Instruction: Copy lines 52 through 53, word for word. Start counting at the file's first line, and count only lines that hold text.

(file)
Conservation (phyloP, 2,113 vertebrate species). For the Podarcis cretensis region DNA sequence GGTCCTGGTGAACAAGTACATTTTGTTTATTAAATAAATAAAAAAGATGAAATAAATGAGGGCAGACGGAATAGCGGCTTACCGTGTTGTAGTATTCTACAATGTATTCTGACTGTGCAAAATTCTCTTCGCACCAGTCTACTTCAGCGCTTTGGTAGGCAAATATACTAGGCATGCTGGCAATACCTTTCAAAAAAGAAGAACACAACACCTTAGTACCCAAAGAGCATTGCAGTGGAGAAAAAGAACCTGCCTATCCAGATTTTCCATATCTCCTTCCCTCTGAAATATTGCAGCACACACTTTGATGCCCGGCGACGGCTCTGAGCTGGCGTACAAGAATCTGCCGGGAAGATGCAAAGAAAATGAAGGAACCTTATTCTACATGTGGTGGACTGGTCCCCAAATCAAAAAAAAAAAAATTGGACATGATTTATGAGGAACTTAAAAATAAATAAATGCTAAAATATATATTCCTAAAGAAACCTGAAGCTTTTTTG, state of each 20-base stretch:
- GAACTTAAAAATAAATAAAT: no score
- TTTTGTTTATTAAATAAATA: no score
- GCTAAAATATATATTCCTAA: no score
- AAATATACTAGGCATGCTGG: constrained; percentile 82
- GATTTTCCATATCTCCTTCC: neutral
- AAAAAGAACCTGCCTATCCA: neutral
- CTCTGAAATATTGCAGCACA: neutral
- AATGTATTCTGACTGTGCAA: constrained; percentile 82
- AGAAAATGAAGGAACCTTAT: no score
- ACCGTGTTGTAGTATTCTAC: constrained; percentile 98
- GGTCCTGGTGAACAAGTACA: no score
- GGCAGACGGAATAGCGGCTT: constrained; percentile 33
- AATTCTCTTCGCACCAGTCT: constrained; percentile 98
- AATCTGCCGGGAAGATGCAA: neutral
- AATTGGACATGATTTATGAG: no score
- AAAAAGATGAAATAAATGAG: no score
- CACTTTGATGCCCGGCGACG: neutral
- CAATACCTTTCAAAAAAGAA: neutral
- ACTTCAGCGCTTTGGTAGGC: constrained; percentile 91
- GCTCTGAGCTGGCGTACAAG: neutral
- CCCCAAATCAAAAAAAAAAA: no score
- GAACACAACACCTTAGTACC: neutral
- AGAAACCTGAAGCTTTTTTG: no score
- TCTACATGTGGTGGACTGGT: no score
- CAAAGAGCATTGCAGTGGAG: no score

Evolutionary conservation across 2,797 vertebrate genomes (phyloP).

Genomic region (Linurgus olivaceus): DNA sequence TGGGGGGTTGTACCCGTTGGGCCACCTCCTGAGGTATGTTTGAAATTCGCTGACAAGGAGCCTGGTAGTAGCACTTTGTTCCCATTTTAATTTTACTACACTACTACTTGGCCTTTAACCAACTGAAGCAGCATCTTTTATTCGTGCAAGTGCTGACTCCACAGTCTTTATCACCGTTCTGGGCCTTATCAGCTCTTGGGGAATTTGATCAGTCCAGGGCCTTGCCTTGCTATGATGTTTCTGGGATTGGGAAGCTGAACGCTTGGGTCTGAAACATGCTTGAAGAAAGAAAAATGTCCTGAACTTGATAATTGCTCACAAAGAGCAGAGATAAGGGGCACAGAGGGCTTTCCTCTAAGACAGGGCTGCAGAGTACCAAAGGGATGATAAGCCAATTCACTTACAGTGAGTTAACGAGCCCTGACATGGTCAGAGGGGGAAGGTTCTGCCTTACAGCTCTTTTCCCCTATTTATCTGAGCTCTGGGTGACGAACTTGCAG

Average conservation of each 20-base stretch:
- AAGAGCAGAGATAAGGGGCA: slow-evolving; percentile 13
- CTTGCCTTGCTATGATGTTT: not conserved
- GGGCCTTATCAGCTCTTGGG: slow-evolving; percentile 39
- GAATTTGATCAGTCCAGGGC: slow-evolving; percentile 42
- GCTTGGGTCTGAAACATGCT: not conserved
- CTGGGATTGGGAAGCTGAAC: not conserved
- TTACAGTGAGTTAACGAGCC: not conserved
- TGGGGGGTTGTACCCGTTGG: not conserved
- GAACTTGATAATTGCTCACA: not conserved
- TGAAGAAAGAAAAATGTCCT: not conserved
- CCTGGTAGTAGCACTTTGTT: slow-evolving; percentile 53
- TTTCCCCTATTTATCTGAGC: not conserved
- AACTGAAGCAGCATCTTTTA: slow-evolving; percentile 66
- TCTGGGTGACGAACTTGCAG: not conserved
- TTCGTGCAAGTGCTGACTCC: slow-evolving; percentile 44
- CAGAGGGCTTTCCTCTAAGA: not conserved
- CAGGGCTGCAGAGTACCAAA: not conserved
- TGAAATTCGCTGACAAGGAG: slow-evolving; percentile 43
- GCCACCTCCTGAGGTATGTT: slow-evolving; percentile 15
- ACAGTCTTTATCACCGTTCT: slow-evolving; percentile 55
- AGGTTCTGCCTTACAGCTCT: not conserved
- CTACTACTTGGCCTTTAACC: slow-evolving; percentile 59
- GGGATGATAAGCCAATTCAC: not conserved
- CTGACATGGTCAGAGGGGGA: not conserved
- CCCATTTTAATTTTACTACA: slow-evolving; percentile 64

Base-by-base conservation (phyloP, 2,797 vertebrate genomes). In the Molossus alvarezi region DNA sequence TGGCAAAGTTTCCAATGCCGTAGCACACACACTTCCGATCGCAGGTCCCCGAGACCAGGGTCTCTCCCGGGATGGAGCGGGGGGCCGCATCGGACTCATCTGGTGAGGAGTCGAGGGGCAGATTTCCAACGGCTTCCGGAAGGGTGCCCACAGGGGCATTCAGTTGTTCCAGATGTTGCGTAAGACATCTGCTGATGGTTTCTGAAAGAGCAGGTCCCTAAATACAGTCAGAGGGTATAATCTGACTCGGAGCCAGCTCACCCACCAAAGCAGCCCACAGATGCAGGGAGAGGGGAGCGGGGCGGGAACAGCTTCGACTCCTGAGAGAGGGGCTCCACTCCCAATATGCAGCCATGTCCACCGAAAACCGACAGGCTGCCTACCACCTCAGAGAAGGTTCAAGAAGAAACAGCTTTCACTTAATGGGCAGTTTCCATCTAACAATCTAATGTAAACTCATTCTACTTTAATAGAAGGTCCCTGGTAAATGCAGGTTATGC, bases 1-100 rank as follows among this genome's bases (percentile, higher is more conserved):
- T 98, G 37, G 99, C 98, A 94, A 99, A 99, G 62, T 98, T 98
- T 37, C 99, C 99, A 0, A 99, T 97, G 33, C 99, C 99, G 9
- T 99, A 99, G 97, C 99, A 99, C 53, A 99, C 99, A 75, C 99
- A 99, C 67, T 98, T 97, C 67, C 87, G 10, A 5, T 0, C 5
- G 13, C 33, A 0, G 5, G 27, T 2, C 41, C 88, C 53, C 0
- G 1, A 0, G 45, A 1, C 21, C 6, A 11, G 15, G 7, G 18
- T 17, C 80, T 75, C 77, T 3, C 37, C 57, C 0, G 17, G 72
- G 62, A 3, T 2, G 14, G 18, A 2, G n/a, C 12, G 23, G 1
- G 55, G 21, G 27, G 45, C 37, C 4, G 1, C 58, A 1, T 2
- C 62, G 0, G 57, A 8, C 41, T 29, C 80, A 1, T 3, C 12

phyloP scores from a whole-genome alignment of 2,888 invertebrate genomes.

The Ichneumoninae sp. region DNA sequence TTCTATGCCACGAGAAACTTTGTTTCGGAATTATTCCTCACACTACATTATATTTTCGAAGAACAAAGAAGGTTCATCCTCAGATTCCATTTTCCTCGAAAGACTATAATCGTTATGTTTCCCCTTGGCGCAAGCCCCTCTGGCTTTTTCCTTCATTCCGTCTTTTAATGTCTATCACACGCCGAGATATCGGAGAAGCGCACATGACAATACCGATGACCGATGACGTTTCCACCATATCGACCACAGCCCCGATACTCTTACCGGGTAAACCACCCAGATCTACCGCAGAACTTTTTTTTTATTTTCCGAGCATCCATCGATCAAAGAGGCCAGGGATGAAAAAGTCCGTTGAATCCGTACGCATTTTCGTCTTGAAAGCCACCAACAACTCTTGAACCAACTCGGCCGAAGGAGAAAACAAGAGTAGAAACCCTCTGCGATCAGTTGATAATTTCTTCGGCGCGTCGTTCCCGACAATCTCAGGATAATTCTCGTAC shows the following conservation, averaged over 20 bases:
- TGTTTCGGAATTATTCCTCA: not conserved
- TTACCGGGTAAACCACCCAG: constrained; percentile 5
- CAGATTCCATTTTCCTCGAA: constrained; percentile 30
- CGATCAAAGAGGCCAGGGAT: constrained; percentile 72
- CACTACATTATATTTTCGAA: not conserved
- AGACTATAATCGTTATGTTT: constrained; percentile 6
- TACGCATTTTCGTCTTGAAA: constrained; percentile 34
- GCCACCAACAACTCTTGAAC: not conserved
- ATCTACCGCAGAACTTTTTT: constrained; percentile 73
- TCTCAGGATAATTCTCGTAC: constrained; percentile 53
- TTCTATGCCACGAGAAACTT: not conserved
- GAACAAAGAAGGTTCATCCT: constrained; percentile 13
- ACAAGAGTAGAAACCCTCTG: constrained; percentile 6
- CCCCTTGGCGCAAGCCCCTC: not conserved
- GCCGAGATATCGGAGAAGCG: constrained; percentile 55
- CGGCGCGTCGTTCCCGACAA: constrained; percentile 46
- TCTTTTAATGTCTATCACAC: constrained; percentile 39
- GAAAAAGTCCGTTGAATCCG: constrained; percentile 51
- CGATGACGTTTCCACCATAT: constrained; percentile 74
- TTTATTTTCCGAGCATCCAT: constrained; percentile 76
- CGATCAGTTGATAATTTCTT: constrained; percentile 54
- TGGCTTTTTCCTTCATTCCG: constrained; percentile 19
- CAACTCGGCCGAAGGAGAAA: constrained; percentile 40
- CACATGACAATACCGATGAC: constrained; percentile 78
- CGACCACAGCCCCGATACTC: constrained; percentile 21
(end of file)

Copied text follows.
- GGGATGATAAGCCAATTCAC: not conserved
- CTGACATGGTCAGAGGGGGA: not conserved